'We're idolizing these colonial figures': Calls to remove Queen Victoria statue continue
Kitchener's statue of Queen Victoria has been splattered with red paint several times over the past year, and on the holiday marking her reign, calls continue to have the controversial monument removed.
The community dialogue has been focused on the experiences, and voices, of the local Indigenous communities who have been harmed by colonialism.
"We're idolizing these colonial figures that built this country off of the backs and blood of Indigenous people and black folks as well," said Amy Smoke, the co-founder of Land Back Camp and a member of Mohawk Nation, Turtle Clan from the Six Nations of the Grand River. "To idolize them, we have to be sharing both sides of the history."
The city installed signage at the bottom of the statue in September 2021 that acknowledged how its presence in Victoria Park may continue to contribute to the ongoing harm caused by colonialism. They said the signage is one small step as they work toward authentic and lasting reconciliation.
The Queen Victoria statue has been vandalized three times in the last year. The latest incident coincided with the National Day of Awareness for Missing and Murdered Indigenous Women and Girls on May 5.
"I think it's a metaphor for the community," said Smoke. "I think that the city should be listening. The region should be listening."
The city initially said it would not remove the paint "for the time being," but 11 days later the paint was gone.
"The city recognizes there is a need to include Indigenous stories, culture and contributions in our public spaces and to emphasize the voices of those who have been harmed by colonialism in the decision-making processes moving forward," read part of the city's statement that was sent to CTV News.
"I’ve spoken a number of different Indigenous people in my community who had no idea," said Smoke. "We get told on social media just like everybody else, so I don't know why they talk about advising or consulting with Indigenous people, when we're reacting to it just like everybody else is."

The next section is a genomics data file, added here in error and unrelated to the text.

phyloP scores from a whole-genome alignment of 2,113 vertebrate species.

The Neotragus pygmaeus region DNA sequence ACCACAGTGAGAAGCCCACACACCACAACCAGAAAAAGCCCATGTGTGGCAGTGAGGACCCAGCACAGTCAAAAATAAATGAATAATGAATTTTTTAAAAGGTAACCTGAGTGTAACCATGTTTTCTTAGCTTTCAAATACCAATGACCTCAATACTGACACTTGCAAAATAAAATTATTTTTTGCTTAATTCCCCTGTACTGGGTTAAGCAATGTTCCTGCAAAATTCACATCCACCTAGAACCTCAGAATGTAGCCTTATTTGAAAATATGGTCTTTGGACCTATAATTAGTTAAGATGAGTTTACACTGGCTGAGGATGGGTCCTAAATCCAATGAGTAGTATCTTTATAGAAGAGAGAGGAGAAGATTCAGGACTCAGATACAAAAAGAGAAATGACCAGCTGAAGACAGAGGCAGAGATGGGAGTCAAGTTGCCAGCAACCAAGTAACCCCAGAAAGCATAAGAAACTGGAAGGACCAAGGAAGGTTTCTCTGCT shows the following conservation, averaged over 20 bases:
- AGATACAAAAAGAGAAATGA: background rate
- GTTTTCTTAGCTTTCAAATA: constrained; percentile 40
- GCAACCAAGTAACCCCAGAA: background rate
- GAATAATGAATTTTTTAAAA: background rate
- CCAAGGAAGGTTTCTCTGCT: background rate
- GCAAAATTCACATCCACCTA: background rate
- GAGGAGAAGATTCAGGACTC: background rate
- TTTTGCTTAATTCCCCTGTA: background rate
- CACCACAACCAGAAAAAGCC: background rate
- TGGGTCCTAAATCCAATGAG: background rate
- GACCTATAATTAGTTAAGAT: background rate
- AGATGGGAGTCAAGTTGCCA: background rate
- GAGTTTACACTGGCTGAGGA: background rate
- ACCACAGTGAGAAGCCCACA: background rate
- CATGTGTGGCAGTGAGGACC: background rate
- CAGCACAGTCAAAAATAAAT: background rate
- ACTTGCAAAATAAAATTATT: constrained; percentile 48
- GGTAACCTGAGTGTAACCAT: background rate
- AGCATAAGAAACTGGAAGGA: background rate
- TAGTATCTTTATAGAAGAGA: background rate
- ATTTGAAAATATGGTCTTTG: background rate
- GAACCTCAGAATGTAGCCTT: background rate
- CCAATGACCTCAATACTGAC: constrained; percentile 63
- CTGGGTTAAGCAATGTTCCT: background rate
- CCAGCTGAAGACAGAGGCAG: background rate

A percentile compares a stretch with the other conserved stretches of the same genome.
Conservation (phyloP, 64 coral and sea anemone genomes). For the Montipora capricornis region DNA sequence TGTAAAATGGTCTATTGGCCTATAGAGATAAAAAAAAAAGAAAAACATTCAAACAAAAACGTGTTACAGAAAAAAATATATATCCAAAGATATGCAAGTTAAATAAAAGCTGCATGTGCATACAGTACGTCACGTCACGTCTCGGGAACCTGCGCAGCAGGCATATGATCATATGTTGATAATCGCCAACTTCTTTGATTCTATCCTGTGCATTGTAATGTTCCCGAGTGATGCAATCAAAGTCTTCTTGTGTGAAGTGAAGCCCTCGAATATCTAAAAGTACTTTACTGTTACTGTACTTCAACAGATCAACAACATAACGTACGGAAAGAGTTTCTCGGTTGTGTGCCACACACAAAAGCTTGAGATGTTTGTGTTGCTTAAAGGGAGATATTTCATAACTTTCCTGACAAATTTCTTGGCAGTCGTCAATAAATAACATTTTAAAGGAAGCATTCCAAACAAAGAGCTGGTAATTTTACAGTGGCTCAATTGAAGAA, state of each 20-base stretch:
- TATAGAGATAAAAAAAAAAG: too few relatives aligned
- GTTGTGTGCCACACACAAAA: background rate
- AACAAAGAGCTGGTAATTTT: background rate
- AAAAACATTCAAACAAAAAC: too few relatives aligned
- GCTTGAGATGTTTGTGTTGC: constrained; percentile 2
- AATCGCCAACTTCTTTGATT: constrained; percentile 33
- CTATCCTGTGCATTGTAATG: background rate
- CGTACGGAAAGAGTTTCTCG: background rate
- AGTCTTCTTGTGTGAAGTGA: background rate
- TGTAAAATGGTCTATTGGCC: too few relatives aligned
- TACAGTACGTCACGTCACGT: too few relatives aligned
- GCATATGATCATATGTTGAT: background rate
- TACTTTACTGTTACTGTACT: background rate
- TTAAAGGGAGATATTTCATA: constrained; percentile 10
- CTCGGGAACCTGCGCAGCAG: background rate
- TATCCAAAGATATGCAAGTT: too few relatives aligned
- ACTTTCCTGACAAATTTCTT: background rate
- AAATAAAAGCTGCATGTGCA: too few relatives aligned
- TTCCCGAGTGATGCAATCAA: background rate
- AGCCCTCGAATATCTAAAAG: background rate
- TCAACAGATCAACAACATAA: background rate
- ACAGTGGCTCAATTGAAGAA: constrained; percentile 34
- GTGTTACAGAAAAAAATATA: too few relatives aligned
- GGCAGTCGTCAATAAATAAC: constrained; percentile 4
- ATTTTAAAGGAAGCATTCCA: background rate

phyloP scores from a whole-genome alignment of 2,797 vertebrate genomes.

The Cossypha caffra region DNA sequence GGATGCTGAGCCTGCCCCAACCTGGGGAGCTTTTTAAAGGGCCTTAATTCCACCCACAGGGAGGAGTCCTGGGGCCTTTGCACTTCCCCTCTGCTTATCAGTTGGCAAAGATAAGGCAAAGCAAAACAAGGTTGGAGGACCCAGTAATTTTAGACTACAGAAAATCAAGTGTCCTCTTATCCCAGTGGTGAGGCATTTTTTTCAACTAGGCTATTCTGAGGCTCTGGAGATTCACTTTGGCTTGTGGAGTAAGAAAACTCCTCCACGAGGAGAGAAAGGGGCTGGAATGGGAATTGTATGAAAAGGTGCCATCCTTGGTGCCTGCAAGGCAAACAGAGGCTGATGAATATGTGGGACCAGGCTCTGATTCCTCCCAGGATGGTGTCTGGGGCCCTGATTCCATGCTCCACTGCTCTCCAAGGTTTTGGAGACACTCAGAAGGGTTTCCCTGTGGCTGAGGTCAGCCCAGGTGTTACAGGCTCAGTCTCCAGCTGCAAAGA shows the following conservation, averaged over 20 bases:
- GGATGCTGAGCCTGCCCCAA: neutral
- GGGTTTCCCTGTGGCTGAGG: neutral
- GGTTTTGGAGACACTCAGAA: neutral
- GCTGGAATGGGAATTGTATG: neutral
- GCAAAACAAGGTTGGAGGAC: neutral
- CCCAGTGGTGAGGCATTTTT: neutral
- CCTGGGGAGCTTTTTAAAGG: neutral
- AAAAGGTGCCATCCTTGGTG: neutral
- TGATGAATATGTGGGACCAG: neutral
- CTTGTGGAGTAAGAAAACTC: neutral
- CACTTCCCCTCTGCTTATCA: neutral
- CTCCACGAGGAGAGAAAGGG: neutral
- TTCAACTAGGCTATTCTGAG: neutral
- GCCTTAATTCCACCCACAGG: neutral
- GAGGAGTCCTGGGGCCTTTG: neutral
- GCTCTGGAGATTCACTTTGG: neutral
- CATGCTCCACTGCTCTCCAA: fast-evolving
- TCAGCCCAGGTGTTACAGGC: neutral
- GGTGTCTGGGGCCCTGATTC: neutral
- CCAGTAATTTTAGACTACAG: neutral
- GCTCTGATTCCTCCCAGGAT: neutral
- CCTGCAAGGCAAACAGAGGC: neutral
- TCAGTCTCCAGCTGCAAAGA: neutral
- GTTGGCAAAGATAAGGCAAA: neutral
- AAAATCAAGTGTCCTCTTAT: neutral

According to the city, in the coming months citizens will have an opportunity to provide feedback about the Queen Victoria statue.
"Staff will be bringing a report to committee on June 8 and to council on June 20, looking to continue a community dialogue about the statue," a spokesperson said.
The city said the dialogue will emphasize voices of the local Indigenous communities and will include education as a foundational component.
CTV News spoke to people at the park on Victoria Day, who had mixed feelings about the statue.
"I don't think that there's one kind of obvious answer to what should be done," said Caitlin Troughton. "I think if it's kept, it should be an opportunity for education."
"The queen is the monarch, and we named it Victoria Park for a reason, right? So it's named after her and I think it's lovely to have the statue here," Heather Brethard said.
"I think it should stay," said Alberto Mendoza. "I think it's a beautiful statue and it's a part of Canadian history."
"I do think that there's a lot of education that people need to take into account when it comes to why the statue is here, and what it represents," said Michelle Williams. "I also think you need to take into account how the people feel about it. So I know it was mentioned that it was covered in paint a few times this year. Maybe that's a cause for some more critical thinking as to whether or not we need it here."
Smoke also wants to see the park renamed, but said broader consultation is needed with Indigenous community members.
"We're not pan-Indian. We all have very different perspectives. But I think you'll see that none of us were consulted really fully in all of these processes,” Smoke said.
City staff say it cost around $5,000 to clean the statue the last time it was doused in paint.
By-law and security staff were also patrolling the area over the weekend.